This article’s title requires immediate explanation. I once read a statement that most medieval women never experienced a period because they were pregnant from the first moment possible, and what with pregnancies, miscarriages, and breastfeeding, they were pretty much doing the baby thing until menopause set in. This post is not about whether or not women were supposed to have making babies as their sole purpose in life (I think that’s adequately addressed in Misuse of the Word Medieval Part 4: Women). This post simply asks the question “How many pregnancies did the average woman bear in the course of her life?”
Taking the same women used in Part 13: Most Girls Married Old Guys, I looked at the number of pregnancies borne by each one, disregarding spouses since I’m not interested in the number of pregnancies per marriage, but the number per woman. Thus, miscarriages or stillbirths are still counted, and twins are counted as 1. 65 women were included.
In dividing the data, I looked at what would be considered normal by modern standards. In American society, I see 1-5 as being the number of children one can have without being considered too “strange,” though someone with 5 likely hears the comment “Wow! You must love children!” (or a less polite version of that) on a regular basis. I also calculated the number who had 1-3 children, since that would probably be considered “average.” I looked at the number who had more than 5, then finally, at the number who had more than 10.
- 50.8% of women bore 1-3 pregnancies
- 60% of women bore 1-5 pregnancies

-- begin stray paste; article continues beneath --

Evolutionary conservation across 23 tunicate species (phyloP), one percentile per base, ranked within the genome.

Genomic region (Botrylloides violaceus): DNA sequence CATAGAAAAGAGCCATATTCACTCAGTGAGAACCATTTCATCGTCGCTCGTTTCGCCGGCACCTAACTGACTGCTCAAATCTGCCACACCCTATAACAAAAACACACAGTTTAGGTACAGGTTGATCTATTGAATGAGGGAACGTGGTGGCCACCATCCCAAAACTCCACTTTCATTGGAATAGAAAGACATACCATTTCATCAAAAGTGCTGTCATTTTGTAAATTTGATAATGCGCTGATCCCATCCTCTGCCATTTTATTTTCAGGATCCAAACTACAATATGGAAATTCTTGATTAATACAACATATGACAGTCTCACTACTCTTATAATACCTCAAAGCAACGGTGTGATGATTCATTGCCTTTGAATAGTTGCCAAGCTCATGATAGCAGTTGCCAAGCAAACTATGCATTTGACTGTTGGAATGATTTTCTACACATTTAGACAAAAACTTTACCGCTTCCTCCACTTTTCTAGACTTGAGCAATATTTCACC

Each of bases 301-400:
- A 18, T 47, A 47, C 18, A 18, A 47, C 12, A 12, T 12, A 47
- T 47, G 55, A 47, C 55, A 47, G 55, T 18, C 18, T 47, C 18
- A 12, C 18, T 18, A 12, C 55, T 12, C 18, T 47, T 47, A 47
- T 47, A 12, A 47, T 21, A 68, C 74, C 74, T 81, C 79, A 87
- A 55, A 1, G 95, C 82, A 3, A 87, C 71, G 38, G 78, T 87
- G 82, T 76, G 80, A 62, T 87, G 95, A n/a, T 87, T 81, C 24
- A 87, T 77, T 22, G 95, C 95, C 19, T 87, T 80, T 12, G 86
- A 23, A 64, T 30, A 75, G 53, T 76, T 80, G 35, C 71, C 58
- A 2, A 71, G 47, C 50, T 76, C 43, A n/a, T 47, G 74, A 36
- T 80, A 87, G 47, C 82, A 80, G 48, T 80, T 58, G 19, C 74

- 40% of women bore more than 5 pregnancies
- 13.8% of women bore more than 10 pregnancies
Obviously, the data doesn’t support the stereotype. Even considering the women who died in childbirth at a young age or were separated from their husbands, there were plenty who lived long lives and only had 3 children because they wanted 3 children. 5 pregnancies will not prevent a woman from ever seeing a period. I suppose 10+ pregnancies might, but even with more data, I have doubts that 13.8% would grow to something we could call “most.”
Obviously, this data is far too limited to draw a definitive conclusion. Having more data would improve the study, but as before, I got sick of entering numbers after 65. It should also be noted that this data applies only to the upper classes, who didn’t have the motivation of having lots of children to work the farm. I’d love to examine that data as well, but right now, I don’t have access to it. As before, this study is almost entirely limited to England and France, so expanding could bring different results.